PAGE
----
Rashid Ajami, CEO and Founder of Campus Society calls to support entrepreneurship in Brexit Britain: “The UK has become one of the best places in the world for any small business to grow and thrive. This is due to the comparatively low costs of start-up entry, accessible technology, a flexible economy and a positive attitude towards self-starters and entrepreneurship.
“We’ve seen UK entrepreneurial performance increase by 10 per cent since 2011 to an all-time high, bouncing back after a decline in 2014. Indeed, EY recently found that UK entrepreneurs remain optimistic about post-Brexit prospects, despite the economic uncertainty.
“This is why in the Budget, delivered only weeks before we expect Article 50 to be triggered, we want the Government to make sure it listens to the smallest of firms as it starts the next chapter in a post-Brexit economy that will change the parameters for migrant workers, new budgets and new trade deals. We’d urge the Government to do everything it can to maintain a conducive environment for start-ups to grow through an autonomous business landscape.”
Jonathan Richards, CEO at breatheHR comments: “Remember the Prime Minister’s first promise? ‘To make Britain a country that works for everyone’. Fast forward seven months and we now have business rates hikes. Increased rates will have catastrophic impacts on small businesses and knock-on effects on productivity – the darling of the Autumn statement. The FSB reported that half those SMEs facing hikes will reduce, postpone or cancel investment – a devastating outcome. The Government should be doing all they can to fuel small businesses growth, not hinder it by adding hurdles for SMEs to jump over.
“The Government hinted it would help those small businesses hit the hardest by the hike with a £3.6 billion fund. But this money is not enough for the millions of SMEs that will be in need of it. The Chancellor needs to set aside more cash for SMEs in the upcoming Budget and create a support system where small businesses can speak to experts who can advise them on how best to handle the hikes.”
Niels Turfboer, Managing Director of Spotcap UK comments: “With the activation of Article 50 slated to take place in March, it is unlikely that the Chancellor will deviate from the course already set out by the government. I would expect there to be initiatives supporting the recently announced Digital and Industrial Strategies as well as continued emphasis on raising productivity.
“SMEs should be paying attention to business rates, taxation and regional support. For example, corporation tax is already planned to be reduced to 17 per cent in 2020, but there may be more to come. The government has been very vocal on encouraging export, which makes sense given currency fluctuations. Further relief could be in the cards benefiting UK SMEs and boosting the overall UK economy.”
Bruce Bratley, Founder and CEO of First Mile comments: “We hope to see the Chancellor deliver a budget that is fit for purpose to drive forward the UK’s energy efficiency agenda. In light of Brexit, it is time for the UK to become a true leader on environmental issues and in investing in renewable energy technologies.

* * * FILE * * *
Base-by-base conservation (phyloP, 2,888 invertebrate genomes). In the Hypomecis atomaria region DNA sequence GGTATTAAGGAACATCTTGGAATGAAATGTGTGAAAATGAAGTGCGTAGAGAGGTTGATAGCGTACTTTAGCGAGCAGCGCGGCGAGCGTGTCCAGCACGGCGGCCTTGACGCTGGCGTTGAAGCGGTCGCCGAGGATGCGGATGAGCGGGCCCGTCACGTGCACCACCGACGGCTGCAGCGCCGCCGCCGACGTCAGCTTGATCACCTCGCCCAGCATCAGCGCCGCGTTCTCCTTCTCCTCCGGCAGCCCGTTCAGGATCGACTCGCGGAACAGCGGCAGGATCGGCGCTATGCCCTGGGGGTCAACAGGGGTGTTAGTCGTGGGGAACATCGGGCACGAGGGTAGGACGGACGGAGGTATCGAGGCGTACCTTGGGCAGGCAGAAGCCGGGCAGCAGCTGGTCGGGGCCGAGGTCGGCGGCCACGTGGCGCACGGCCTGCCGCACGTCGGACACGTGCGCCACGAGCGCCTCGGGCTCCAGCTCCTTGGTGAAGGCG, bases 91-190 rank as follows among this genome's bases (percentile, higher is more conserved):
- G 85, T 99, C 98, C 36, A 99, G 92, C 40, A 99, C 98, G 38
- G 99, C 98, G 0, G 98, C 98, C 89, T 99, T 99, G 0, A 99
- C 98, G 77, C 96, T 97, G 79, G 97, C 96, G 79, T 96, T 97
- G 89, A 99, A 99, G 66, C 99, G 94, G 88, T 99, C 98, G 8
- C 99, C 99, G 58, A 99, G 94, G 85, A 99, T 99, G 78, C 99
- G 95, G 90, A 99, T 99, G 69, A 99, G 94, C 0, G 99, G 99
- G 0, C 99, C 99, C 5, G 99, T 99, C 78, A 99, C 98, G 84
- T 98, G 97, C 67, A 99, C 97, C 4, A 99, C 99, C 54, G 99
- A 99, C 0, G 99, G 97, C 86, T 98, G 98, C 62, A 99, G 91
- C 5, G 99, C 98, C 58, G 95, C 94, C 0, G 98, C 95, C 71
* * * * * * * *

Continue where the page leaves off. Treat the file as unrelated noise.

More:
“Progress is being made with the closure of many coal-fired plants in the UK, but with national recycling rates in decline, this is still much more to do.
“We cannot risk going backwards without the support of the EU to drive green initiatives forward. For the UK, this means pushing for a Green Brexit. Leaving the EU is an opportunity to instil a sense of accountability for the environment amongst individuals and businesses because every generation is meant to be greener than the last. A change in mind-set is needed – all areas of industry, from environmentalists to business leaders, must work together to ensure that the UK takes ‘environmental responsibility’, now. We hope to see this Wednesday’s Budget make this a reality.”
Peter Carlisle, VP EMEA at Thales e-Security comments: “Understanding the importance of securely managing data is now the responsibility of every employee at all levels of the organisation. The sooner we start equipping the next generation with specialist skills the better. That’s why it’s vital that the security industry plays its part in supporting organisations like the National Cyber Security Centre to spread best practice and enable companies to fight off malicious hackers who may wish to put national security at risk.”
Antoine Baschiera, CEO of Early Metrics, on the impact of the Spring Budget on startups, SMEs and tech companies: “The new fund for scientists is a big step-up to aim for the UK tech excellency. It’s great to see that funding will go straight to applied research with a short to mid-term outcome and not long term fundamental research. The bet made on some specific verticals (robotics, artificial intelligence, battery innovators, etc.) allow us to foresee a new industrial focus in the UK.”
“The Chancellor explained that the UK needs to do significantly more in training and upskilling young people. The additional budget allocated for vocational and technical education in England shows that the government understands that attracting and retaining talents is key when competing against others locations, even more than tax structure or capital.”